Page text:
Capital markets slowly warm to new industries
Debt and equity capital markets struggle to plug funding gaps for 5+2 industries but new initiatives may provide relief
When GlobalFoundries announced in September it is pulling out of the race to produce leading edge processor chips, many in Taiwan rejoiced. The move left Taiwan’s largest company by market capitalization, Taiwan Semiconductor Manufacturing Co, as one of just two independent semiconductor foundries with the ability to produce next generation chips. For some, however, the news sent a warning signal. Is Taiwan’s economy following the examples of South Korea and Japan, to be dominated by a select number of conglomerates (better known as chaebol and keiratsu, respectively)?
Five constituents of the country’s broadest index of listed companies (TAIEX) make up nearly 40% of the entire market’s capitalization. Apart from TSMC (which makes up 20% of total market cap alone), Foxconn owner Hon Hai Precision, camera maker Largan Precision and computer manufacturer Quanta Computers are behemoths in the local economy. The critical position these companies fill in the global supply chains is enviable, but does make the economy susceptible to a drop in global demand for consumer electronics. With nearly 70% of the country’s GDP related to trade in one way or another, the rise of protectionism is not helping, either.
In a bid to diversify economic strengths, emerging businesses known as the “5+2” industries – ‘internet of things’ (IoT), biomedical, green energy, smart machinery, defense, new agriculture and recycling – have become key areas of policy support. For 2018, the Financial Supervisory Commission (FSC) set a target of NT$200 billion (US$6.5 billion) in investment and loans to the seven sectors. A further NT$150 billion is supposed to flow in the three years to follow.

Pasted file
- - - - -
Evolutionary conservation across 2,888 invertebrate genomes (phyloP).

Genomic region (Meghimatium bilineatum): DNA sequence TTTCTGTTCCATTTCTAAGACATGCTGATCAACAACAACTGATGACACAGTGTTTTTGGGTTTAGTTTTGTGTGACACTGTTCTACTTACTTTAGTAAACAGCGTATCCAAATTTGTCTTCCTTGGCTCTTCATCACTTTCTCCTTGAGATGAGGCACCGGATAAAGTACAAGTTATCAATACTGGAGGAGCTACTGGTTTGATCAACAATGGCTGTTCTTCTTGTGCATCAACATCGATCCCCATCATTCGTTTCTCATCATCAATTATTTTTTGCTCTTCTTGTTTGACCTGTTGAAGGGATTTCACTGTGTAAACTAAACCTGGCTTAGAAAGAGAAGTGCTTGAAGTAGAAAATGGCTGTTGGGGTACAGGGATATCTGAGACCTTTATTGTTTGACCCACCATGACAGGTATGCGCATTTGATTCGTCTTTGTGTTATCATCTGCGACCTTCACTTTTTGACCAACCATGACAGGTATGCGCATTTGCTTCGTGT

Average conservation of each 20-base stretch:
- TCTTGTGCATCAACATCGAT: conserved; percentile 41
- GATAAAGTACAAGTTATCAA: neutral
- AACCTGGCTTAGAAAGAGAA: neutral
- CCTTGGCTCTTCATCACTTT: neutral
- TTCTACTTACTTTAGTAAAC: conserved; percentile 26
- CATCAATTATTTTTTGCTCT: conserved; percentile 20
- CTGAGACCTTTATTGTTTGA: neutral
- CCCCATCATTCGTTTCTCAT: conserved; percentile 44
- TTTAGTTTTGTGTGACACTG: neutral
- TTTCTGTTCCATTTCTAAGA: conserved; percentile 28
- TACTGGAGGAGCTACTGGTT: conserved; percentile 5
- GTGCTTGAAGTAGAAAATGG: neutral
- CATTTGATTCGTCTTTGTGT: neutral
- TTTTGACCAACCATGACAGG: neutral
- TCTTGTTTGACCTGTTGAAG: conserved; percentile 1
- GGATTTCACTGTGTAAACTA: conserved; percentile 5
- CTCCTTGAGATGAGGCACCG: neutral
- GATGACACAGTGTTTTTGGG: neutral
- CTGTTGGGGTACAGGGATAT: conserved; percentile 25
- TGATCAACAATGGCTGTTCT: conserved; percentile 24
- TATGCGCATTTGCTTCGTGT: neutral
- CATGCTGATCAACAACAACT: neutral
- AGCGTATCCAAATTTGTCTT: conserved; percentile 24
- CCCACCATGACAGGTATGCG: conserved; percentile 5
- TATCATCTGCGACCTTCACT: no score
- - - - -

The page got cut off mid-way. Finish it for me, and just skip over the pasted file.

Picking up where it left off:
According to a J.P. Morgan analysis, bank lending to the 5+2 industries has remained flat since 2016 at 20% of total loans, indicating credit appetite is still subject to a glass ceiling. Coupled with infrastructure programmes, “green energy and digital infrastructure projects are expected to attract NT$1.8 trillion private investments in the next couple of years,” calculates Jemmy Huang, FI analyst for APAC at J.P. Morgan. Assuming 50% of investments are to be financed by bank lending, sector loan values will need to grow an additional 3% to 4%.
Prominent success cases funding the 5+2 industries exist but often have an anchor debtor that is well known and easily exceeds credit requirements that a startup would not meet. In June, for instance, a NT$18 billion syndicated project finance for an offshore wind farm just outside of Miaoli in the west coast of Taiwan was sealed. A second phase may see as much as NT$65 billion syndicated. The site is constructed by Swancor Renewable, a subsidiary of TWSE listed stalwart Swancor, the chemicals manufacturer.
For companies that lack name recognition or connections to blue chip companies, support is not as readily available. Kevin Ko, chief strategy officer at a Taiwanese manufacturer of biosimilar pharmaceuticals that is exploring a public listing in Hong Kong, recalls difficult conversations with local banks when first starting out. Biosimilars are generic copies of biotech drugs. The company’s business model rides on expiry of patents for complex biosimilar drugs, a market that Ko estimates to be worth US$600 billion. Since the company was started in 2015, it has grown to an operation with a headcount of 150, including 20 PhDs, and four production lines that are at the brink of obtaining international licenses to operate.